Bahamas Sen. Pleasant Bridgewater was also arrested and charged with conspiracy to extort.
Each has pleaded not guilty and is free on bail. Bridgewater later resigned from her office.
The extortion charges involve the pair's alleged plan to release a document if Travolta and his wife, actress Kelly Preston, did not pay them $25 million.
The paperwork they allegedly threatened to release is a "refusal to transport," which someone would sign when refusing emergency medical services, thereby releasing first responders from liability.
But police said no such document was ever signed in this case.
A police officer testified Tuesday that Travolta signed the release because he initially wanted his son taken to the airport instead of the hospital.
Outside the courthouse on Monday, Bridgewater's attorney told APTV that without Travolta, there is no case.
"He has to be here, he has to come and give evidence," said Murrio Ducille. "Without him, the prosecution cannot get off the ground, because he is the complainant."
Lighthourne's defense attorneys have asked the court to order the prosecution to turn over documents, including the autopsy report, the statement from Travolta's nanny and phone records, which they say they have not yet received, despite repeated written requests.
Defense counsel Carlson Shurland had already expressed his concerns about the fairness of his client's trial, earlier in the year.
"Our anxiety has to do with all of the adverse publicity that this case has been getting," said Shurland in a February interview with The Freeport News. "In light of all of that publicity we doubt seriously that we will be able to find an impartial jury in The Bahamas simply because everybody has an opinion."
One party that has shied away from all publicity until recently is the Travolta family.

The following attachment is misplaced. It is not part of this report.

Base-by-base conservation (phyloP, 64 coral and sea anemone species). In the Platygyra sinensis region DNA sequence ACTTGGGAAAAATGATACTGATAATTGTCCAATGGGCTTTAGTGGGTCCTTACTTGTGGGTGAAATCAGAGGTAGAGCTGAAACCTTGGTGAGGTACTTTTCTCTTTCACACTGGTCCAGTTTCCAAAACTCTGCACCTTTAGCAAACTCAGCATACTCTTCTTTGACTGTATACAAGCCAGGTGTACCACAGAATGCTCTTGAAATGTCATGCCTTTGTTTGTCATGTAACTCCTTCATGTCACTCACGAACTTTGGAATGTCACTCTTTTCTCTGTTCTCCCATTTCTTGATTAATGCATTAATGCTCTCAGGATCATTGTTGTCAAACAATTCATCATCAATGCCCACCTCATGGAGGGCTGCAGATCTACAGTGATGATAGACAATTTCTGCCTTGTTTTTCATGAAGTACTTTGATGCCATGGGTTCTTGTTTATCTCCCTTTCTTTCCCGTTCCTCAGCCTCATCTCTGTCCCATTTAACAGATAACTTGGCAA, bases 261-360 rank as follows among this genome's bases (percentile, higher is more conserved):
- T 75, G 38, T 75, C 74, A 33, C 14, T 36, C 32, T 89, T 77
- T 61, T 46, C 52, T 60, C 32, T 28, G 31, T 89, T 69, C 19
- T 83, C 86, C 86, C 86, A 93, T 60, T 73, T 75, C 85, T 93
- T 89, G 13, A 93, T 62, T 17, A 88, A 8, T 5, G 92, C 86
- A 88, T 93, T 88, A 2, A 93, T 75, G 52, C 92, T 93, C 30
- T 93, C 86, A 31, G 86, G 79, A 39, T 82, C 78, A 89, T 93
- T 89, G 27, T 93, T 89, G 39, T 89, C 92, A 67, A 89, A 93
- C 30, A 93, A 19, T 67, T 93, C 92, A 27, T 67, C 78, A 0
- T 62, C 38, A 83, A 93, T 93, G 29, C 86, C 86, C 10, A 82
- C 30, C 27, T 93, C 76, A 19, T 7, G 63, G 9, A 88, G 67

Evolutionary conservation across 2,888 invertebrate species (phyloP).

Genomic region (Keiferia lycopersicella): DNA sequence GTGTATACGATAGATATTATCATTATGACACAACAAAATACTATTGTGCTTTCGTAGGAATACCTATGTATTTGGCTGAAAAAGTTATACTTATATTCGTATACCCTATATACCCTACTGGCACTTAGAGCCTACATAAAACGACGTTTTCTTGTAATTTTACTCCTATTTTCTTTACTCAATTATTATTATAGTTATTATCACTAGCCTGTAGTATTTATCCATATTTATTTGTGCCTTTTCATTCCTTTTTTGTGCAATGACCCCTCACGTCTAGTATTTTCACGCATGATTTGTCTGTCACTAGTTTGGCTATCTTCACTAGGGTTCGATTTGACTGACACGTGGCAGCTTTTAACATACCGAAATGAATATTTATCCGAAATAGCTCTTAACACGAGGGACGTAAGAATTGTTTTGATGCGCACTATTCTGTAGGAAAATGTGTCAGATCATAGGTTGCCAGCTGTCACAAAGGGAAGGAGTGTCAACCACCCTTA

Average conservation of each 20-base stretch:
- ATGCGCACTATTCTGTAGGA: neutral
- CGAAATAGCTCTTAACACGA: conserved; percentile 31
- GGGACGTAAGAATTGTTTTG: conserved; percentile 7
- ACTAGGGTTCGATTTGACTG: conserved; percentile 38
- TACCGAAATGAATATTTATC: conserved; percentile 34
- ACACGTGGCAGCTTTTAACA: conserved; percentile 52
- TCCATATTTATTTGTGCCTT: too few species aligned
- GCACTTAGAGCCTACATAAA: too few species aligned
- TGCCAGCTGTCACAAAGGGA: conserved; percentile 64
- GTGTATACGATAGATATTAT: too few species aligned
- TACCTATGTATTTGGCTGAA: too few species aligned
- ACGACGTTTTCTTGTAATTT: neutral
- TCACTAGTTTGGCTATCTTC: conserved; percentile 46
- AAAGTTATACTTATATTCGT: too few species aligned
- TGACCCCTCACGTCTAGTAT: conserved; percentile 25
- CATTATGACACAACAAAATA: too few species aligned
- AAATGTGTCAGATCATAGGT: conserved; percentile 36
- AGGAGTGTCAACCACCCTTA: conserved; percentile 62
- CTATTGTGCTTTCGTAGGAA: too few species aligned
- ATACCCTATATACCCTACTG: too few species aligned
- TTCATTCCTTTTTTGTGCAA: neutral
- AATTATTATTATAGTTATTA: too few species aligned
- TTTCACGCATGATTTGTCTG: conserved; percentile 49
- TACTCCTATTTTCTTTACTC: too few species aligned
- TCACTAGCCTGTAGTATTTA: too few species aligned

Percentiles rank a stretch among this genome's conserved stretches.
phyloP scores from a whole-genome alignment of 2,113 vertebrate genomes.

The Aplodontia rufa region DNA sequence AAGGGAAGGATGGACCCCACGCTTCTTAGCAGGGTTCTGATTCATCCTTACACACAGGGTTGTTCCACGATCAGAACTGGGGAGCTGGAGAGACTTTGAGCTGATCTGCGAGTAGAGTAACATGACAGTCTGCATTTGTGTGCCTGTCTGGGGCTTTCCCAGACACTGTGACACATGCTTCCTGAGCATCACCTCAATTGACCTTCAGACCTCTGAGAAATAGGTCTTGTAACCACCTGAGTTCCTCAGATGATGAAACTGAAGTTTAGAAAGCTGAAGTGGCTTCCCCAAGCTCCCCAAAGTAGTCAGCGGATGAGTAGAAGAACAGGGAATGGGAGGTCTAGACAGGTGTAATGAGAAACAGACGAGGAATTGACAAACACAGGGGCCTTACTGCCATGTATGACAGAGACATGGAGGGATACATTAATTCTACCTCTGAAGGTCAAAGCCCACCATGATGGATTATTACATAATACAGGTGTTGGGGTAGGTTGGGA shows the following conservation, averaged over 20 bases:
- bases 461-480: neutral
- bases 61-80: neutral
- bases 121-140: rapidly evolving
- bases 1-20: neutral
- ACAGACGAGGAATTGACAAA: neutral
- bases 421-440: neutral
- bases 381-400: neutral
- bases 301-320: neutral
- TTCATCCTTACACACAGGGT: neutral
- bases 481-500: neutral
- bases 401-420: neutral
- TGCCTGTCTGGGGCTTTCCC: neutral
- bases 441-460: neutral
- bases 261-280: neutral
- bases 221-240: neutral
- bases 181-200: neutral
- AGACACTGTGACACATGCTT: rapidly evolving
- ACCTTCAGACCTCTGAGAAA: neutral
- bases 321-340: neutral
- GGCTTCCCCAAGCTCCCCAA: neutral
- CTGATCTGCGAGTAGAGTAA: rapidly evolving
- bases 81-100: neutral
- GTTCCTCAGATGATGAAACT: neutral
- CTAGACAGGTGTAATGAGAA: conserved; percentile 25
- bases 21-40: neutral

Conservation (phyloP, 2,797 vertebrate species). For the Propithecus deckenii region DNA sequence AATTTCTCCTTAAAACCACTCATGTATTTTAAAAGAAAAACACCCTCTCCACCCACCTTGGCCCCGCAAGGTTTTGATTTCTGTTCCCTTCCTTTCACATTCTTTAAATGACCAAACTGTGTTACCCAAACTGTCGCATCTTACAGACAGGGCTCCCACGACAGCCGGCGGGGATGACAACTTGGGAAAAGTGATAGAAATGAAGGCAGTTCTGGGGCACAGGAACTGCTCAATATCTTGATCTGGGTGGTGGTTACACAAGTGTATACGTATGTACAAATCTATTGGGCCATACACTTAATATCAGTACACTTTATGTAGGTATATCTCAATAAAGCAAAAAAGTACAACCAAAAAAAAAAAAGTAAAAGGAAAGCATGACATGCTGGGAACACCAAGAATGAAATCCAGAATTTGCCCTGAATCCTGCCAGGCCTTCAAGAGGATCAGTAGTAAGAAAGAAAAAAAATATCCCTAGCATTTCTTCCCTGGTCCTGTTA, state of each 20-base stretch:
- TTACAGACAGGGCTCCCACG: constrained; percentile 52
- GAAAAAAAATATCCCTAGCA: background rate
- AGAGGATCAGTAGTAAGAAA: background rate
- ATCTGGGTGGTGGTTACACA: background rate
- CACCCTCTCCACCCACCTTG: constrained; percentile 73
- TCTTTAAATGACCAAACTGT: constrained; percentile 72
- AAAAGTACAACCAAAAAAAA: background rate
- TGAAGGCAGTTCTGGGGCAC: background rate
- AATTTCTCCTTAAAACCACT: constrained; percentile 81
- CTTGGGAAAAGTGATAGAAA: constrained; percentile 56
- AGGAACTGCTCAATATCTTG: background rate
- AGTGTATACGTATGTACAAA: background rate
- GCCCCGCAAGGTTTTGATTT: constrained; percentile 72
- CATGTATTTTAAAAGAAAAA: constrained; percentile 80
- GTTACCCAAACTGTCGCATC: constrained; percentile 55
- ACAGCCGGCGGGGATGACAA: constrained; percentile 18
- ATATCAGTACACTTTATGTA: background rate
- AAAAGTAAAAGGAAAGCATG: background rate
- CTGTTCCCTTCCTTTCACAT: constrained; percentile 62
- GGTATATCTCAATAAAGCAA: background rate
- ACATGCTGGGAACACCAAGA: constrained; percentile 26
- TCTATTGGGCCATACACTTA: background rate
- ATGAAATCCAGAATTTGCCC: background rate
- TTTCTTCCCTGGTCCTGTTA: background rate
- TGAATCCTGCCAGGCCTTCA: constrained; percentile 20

John Travolta did not join his co-stars over the summer in promoting "The Taking of Pelham 1 2 3." Actor Denzel Washington told "Good Morning America" in June that his co-star was still in a "tough situation."
Travolta posted a message to his colleagues on his Web site at the time: "Their unselfish efforts have allowed my family the additional time to reconcile our loss."
And last month, Preston decided to pull out of the October women's conference hosted by California first lady Maria Shriver, where she was to host a session on grief and resilience.
In a statement to People magazine, Preston explained her withdrawal: "I am sorry, but I truly believed that I could do it. Otherwise I never would have said that I could. But I am still deeply in the process of healing, and it's just too soon."
The family's first public appearance was only two weeks ago when the couple and daughter Ella attended Disney's D23 Expo to promote their upcoming film "Old Dogs."
Travolta and Preston are not the first celebrity targets of alleged extortion plots. Rob Lowe, Bill Cosby, Tom Cruise, Bruce Willis, Steven Seagal, basketball great Michael Jordan, model Elle Macpherson, singer Celine Dion's husband Rene Angelil and the late Michael Jackson have all been the target of alleged schemes to extract thousands or millions of dollars, though none of these cases involved the death of a child.
The Bahamas courthouse where the trial is scheduled is no stranger to high-profile cases. Almost three years ago, it was the scene for the official inquest after the death of Daniel Smith, the son of the late Anna Nicole Smith. The Associated Press contributed to this report.